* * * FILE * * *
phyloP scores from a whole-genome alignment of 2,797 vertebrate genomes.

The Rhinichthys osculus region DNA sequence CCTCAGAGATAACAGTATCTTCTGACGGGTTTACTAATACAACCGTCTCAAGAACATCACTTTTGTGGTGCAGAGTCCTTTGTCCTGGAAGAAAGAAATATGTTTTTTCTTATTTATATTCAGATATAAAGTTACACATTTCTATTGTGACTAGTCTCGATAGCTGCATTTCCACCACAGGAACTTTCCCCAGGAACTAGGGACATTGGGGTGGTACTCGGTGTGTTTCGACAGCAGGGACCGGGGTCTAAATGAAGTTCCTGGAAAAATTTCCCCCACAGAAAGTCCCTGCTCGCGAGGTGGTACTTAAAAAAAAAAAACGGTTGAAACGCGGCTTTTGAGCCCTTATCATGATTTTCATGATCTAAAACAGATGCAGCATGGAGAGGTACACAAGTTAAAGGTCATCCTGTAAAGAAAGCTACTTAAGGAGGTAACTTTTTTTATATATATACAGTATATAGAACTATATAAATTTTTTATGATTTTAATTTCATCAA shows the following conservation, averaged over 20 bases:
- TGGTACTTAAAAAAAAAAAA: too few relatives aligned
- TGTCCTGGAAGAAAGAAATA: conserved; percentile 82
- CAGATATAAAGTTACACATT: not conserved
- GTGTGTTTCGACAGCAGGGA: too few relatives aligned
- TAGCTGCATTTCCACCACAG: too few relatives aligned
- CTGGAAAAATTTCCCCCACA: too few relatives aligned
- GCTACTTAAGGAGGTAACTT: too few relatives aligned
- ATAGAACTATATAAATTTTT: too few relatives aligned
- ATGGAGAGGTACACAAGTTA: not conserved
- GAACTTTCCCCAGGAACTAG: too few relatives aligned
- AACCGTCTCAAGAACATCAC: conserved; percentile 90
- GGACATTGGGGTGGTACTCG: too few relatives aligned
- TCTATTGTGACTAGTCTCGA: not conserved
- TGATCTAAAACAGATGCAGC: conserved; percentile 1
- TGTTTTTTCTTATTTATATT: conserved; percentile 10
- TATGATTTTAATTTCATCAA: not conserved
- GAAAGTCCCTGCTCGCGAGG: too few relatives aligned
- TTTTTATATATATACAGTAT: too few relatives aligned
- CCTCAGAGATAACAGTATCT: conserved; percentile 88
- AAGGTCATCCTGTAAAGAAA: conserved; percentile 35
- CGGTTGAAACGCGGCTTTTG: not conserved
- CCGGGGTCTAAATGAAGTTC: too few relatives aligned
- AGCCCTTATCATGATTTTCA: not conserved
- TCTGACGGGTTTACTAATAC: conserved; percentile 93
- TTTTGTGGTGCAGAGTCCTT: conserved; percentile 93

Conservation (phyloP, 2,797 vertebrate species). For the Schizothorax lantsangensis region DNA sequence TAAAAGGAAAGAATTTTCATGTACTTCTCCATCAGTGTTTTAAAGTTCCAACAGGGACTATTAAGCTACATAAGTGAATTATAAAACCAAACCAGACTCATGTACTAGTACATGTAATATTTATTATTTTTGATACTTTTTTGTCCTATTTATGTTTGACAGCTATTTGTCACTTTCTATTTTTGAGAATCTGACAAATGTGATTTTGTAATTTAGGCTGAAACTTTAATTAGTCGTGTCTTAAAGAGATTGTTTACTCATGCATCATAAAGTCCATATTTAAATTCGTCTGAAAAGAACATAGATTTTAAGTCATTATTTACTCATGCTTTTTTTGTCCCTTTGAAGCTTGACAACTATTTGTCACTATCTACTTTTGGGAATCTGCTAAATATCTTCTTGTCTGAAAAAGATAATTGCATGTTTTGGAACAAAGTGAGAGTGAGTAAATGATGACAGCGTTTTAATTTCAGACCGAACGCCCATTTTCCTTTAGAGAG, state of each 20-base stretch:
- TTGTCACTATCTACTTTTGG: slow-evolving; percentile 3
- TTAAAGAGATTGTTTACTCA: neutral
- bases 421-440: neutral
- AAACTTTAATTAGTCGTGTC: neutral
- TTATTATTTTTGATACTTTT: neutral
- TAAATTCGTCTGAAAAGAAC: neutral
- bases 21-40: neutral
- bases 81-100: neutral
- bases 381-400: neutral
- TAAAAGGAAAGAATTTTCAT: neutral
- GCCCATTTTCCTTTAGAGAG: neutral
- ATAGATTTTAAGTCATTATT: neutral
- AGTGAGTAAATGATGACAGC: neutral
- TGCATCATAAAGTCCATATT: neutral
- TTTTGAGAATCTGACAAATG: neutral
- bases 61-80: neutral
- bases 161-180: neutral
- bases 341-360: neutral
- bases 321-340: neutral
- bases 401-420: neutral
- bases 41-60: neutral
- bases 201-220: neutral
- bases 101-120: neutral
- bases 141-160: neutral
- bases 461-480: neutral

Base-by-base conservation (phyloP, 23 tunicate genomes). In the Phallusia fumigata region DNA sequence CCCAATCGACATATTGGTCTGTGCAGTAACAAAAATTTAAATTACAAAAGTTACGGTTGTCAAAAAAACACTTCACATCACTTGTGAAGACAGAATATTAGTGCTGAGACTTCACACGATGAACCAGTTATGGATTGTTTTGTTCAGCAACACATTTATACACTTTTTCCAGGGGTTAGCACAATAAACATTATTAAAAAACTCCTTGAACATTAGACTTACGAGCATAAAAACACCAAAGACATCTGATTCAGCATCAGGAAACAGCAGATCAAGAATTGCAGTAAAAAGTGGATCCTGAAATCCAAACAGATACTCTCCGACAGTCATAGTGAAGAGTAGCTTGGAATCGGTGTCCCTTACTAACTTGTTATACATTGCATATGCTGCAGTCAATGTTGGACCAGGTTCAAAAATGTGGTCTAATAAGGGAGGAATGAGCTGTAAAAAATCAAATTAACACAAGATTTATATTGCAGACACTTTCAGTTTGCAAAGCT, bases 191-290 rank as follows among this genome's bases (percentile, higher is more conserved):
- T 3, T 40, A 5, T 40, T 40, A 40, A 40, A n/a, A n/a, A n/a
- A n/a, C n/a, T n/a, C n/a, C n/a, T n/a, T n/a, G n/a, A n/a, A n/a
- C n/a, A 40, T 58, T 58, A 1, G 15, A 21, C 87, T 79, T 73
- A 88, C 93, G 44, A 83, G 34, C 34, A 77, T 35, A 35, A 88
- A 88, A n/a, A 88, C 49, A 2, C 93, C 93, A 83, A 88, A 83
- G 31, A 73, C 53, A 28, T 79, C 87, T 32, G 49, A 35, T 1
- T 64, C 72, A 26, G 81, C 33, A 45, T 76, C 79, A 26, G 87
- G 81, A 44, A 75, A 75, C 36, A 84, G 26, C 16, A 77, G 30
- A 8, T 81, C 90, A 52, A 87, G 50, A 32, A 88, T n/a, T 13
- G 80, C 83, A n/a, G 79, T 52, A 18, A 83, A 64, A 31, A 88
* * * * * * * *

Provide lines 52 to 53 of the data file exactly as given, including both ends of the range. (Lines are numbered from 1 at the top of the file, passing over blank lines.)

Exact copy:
- bases 141-160: neutral
- bases 461-480: neutral